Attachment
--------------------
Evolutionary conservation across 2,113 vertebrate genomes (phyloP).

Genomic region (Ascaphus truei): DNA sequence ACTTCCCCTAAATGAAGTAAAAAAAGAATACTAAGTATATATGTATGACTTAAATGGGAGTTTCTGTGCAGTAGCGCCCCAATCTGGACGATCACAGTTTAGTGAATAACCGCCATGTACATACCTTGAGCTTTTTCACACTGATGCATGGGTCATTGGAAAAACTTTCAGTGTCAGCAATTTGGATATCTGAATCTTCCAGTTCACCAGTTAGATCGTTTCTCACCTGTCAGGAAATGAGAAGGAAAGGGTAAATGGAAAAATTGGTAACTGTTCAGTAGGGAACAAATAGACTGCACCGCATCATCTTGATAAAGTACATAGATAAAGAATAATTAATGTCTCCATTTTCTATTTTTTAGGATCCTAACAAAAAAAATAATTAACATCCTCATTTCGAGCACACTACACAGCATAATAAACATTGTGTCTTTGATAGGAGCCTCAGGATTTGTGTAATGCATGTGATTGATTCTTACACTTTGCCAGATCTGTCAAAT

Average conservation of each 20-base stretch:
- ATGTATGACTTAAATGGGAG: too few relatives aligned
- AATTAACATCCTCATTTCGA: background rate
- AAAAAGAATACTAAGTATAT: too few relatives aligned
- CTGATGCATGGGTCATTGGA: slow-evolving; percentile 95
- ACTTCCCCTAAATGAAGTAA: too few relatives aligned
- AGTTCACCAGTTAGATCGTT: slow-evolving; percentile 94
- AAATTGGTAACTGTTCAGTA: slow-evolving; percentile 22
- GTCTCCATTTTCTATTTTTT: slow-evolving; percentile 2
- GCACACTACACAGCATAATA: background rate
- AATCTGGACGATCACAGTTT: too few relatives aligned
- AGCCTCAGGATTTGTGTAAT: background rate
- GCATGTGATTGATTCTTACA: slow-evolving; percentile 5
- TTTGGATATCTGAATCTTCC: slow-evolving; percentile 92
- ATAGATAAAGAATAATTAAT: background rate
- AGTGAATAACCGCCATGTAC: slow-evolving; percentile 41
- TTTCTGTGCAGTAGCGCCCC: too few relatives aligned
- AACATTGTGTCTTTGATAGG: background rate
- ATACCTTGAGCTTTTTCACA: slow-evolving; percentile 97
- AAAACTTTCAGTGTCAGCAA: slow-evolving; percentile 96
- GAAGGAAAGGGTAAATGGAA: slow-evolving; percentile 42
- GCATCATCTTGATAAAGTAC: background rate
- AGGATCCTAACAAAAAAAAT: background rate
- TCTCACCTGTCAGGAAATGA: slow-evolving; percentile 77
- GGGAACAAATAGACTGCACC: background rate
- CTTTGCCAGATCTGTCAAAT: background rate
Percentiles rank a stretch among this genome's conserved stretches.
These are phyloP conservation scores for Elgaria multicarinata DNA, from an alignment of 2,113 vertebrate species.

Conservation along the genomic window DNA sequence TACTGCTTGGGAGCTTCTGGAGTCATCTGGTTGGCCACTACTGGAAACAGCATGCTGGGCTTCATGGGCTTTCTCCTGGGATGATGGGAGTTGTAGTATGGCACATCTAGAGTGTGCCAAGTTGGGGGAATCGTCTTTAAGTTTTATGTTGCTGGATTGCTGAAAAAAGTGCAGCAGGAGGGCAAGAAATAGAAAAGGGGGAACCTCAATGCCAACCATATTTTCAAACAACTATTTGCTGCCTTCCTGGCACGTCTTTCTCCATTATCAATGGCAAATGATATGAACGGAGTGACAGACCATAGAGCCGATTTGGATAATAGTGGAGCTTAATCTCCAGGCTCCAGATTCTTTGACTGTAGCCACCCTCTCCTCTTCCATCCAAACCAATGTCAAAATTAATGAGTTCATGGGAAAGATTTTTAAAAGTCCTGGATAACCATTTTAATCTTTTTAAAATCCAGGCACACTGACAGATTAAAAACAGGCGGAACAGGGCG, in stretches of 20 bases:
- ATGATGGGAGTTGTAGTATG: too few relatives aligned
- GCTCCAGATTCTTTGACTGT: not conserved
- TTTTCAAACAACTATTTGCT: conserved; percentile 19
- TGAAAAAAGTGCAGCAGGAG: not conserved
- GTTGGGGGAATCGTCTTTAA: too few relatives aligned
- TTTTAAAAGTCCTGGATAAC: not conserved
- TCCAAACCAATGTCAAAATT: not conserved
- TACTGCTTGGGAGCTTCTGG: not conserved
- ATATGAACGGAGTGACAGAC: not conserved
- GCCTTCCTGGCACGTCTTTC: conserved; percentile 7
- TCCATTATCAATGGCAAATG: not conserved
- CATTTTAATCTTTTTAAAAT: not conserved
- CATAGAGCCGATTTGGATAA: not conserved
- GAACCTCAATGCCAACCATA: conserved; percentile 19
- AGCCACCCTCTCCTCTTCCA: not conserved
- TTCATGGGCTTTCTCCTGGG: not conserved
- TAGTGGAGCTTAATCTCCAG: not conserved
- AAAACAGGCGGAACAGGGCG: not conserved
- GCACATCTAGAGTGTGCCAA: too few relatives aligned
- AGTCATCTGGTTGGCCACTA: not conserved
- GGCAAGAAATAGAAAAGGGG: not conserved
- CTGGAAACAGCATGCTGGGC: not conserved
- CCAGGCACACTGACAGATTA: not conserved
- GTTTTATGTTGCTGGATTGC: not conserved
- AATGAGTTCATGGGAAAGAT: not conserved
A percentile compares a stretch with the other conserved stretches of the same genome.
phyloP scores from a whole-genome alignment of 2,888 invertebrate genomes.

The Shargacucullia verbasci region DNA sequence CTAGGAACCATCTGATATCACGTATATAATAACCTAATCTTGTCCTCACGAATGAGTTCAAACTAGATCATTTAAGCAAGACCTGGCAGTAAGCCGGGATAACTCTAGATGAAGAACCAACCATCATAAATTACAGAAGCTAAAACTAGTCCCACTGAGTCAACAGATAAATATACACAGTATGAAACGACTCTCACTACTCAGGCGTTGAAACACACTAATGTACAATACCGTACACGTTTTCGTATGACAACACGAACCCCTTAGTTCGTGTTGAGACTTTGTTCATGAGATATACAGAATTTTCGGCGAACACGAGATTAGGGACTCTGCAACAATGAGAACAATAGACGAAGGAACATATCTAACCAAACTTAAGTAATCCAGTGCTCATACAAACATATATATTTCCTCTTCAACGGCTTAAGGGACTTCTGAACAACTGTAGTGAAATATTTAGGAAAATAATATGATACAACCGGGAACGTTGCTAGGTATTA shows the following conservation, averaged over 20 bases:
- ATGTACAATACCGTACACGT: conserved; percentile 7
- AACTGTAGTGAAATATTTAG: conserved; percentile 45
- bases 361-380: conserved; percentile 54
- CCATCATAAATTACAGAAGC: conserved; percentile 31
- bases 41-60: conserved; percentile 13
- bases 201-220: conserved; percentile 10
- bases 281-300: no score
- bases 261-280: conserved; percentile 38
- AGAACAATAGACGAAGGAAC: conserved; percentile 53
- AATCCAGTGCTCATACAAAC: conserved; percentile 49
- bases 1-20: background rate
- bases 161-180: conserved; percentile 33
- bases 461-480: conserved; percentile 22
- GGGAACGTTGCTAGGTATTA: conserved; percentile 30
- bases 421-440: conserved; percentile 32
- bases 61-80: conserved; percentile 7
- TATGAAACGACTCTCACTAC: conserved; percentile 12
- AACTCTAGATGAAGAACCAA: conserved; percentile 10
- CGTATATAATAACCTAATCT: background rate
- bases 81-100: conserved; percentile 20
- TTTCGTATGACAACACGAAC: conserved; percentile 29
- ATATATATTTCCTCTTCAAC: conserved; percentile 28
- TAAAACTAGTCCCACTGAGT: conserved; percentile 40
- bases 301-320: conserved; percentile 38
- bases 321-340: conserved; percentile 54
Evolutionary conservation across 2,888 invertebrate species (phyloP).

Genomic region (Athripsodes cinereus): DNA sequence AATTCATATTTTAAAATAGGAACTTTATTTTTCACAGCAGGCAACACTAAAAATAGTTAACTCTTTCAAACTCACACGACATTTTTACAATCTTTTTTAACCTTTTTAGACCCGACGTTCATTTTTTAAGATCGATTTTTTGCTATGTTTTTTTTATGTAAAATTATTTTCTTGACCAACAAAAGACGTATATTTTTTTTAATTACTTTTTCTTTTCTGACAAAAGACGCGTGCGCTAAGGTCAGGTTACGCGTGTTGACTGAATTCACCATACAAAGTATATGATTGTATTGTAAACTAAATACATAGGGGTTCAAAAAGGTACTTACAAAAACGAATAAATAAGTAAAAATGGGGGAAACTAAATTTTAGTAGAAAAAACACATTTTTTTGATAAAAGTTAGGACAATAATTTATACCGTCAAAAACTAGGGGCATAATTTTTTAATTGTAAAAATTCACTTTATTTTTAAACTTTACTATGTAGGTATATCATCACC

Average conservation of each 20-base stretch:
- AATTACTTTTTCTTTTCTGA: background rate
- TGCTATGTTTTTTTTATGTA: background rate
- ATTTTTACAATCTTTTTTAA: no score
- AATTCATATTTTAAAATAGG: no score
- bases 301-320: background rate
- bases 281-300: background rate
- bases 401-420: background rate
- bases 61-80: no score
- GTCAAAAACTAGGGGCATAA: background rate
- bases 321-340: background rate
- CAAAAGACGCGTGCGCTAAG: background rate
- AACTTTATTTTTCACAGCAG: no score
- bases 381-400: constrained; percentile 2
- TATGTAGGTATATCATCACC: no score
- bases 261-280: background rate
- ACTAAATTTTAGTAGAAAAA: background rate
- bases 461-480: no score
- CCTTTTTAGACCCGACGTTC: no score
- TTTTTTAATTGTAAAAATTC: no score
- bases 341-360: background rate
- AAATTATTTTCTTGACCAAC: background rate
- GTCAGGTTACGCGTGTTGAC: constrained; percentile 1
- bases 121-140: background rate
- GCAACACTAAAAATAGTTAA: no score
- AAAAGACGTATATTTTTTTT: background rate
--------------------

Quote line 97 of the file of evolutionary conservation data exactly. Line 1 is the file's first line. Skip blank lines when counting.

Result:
- bases 321-340: background rate